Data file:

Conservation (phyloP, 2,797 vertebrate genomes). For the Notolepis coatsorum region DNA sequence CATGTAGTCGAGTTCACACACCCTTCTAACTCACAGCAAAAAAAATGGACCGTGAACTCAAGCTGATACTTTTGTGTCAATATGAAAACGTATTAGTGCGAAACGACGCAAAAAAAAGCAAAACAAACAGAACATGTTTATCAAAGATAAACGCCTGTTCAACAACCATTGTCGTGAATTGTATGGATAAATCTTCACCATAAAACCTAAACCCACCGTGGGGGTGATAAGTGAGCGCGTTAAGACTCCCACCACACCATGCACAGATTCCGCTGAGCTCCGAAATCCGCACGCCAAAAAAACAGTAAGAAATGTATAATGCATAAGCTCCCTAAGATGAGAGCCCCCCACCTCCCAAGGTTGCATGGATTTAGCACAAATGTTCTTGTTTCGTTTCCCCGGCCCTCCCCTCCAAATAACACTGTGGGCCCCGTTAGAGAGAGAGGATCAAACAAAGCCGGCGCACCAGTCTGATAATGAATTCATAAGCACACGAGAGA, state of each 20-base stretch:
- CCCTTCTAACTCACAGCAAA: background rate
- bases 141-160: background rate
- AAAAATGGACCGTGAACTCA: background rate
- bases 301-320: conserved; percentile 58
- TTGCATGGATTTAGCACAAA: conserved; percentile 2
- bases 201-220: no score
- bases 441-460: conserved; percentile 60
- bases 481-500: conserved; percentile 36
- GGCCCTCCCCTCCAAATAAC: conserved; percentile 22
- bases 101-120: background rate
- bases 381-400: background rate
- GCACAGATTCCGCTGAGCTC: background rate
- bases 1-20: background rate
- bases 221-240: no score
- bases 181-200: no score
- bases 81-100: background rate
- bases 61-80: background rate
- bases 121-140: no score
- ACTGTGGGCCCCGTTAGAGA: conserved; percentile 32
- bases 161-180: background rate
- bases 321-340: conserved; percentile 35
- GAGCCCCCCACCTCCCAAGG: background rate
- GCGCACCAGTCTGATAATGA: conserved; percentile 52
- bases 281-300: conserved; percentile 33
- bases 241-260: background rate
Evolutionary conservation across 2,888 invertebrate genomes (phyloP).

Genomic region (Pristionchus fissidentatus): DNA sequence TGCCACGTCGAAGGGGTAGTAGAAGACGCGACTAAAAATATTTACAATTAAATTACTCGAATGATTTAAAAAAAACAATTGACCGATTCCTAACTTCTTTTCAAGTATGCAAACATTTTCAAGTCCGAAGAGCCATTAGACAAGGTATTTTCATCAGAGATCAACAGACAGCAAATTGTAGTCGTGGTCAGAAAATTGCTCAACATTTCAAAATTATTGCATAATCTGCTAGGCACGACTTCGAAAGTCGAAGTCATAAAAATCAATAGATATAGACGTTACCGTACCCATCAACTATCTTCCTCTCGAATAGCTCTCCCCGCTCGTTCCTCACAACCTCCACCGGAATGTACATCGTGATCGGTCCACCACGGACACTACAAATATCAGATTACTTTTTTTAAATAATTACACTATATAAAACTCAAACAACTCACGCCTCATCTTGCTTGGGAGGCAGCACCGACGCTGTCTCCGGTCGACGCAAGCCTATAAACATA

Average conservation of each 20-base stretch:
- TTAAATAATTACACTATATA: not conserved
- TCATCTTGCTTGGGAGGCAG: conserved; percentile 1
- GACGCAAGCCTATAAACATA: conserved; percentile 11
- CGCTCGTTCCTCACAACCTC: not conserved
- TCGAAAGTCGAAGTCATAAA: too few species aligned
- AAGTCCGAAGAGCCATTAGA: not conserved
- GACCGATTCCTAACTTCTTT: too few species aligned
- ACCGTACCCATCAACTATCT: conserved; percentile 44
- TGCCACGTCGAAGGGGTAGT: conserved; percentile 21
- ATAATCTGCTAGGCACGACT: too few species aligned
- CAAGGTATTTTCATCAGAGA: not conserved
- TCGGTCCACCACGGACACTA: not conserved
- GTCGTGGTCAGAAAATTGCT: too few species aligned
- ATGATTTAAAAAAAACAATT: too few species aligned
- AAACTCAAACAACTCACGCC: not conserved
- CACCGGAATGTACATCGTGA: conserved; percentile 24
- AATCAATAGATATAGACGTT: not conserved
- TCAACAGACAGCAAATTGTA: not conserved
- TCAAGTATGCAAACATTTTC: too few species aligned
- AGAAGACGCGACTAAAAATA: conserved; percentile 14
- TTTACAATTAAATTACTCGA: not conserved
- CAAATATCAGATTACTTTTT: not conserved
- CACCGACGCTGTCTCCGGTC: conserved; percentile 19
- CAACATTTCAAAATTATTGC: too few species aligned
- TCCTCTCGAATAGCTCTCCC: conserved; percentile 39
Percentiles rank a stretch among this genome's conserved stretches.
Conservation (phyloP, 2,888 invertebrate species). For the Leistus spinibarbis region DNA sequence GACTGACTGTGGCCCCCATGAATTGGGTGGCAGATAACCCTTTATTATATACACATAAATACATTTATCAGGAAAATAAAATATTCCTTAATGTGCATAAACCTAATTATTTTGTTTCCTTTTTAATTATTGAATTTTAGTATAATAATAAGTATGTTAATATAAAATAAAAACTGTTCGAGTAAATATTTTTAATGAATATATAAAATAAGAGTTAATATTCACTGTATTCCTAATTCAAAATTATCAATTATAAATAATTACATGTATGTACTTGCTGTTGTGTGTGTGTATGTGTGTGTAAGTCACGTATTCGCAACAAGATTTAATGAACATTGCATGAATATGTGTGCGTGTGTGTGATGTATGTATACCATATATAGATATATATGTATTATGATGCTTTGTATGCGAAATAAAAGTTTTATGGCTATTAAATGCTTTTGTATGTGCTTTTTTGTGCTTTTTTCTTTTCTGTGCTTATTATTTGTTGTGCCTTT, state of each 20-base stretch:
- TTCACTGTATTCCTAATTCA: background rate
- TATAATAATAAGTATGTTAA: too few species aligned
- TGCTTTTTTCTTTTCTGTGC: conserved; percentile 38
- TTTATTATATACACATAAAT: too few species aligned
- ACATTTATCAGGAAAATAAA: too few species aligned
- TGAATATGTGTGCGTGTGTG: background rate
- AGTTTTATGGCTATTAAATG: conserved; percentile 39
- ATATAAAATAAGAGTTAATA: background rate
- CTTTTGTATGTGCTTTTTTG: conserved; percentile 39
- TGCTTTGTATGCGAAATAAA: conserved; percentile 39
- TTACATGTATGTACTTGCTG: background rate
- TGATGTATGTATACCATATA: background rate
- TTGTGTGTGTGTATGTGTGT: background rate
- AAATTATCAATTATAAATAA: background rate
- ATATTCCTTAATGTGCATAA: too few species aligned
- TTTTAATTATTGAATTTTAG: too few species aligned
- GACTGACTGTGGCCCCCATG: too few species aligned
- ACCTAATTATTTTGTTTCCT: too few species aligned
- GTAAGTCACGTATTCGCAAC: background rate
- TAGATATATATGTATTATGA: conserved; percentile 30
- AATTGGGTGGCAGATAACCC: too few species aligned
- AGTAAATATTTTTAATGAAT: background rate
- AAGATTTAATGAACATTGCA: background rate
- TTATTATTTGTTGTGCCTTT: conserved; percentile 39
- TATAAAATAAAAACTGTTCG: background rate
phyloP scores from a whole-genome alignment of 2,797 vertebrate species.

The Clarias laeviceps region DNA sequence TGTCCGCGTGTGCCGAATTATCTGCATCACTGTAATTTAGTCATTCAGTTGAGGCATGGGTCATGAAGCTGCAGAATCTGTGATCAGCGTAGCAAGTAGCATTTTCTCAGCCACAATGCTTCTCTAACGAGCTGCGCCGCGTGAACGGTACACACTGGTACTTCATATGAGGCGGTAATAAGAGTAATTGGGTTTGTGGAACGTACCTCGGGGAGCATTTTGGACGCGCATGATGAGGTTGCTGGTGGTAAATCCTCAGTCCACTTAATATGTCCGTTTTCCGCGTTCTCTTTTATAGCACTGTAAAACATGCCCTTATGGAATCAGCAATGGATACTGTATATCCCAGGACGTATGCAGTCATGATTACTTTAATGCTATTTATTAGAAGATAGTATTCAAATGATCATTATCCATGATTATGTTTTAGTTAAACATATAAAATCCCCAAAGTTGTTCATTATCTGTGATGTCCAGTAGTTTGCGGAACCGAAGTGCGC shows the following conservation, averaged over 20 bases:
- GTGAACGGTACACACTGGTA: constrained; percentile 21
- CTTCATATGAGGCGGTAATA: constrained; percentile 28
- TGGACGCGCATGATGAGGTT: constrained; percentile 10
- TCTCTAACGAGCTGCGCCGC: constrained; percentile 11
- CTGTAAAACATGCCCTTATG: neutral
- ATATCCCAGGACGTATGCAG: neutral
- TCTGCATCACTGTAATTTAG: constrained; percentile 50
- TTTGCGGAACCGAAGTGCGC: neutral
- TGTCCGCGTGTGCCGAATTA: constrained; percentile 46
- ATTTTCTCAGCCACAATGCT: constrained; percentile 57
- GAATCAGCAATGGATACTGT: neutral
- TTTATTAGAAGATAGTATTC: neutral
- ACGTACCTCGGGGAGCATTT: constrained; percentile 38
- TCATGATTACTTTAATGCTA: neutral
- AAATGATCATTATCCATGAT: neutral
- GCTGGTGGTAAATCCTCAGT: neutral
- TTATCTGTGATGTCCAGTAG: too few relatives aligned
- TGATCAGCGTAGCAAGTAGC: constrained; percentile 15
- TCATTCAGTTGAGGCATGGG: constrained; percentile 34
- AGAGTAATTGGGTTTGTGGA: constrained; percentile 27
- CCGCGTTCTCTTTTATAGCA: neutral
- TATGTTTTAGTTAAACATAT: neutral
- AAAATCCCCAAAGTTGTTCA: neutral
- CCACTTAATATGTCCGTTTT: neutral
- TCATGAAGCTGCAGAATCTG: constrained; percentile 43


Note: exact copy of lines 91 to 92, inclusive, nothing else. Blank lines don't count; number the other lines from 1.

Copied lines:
- TTTGCGGAACCGAAGTGCGC: neutral
- TGTCCGCGTGTGCCGAATTA: constrained; percentile 46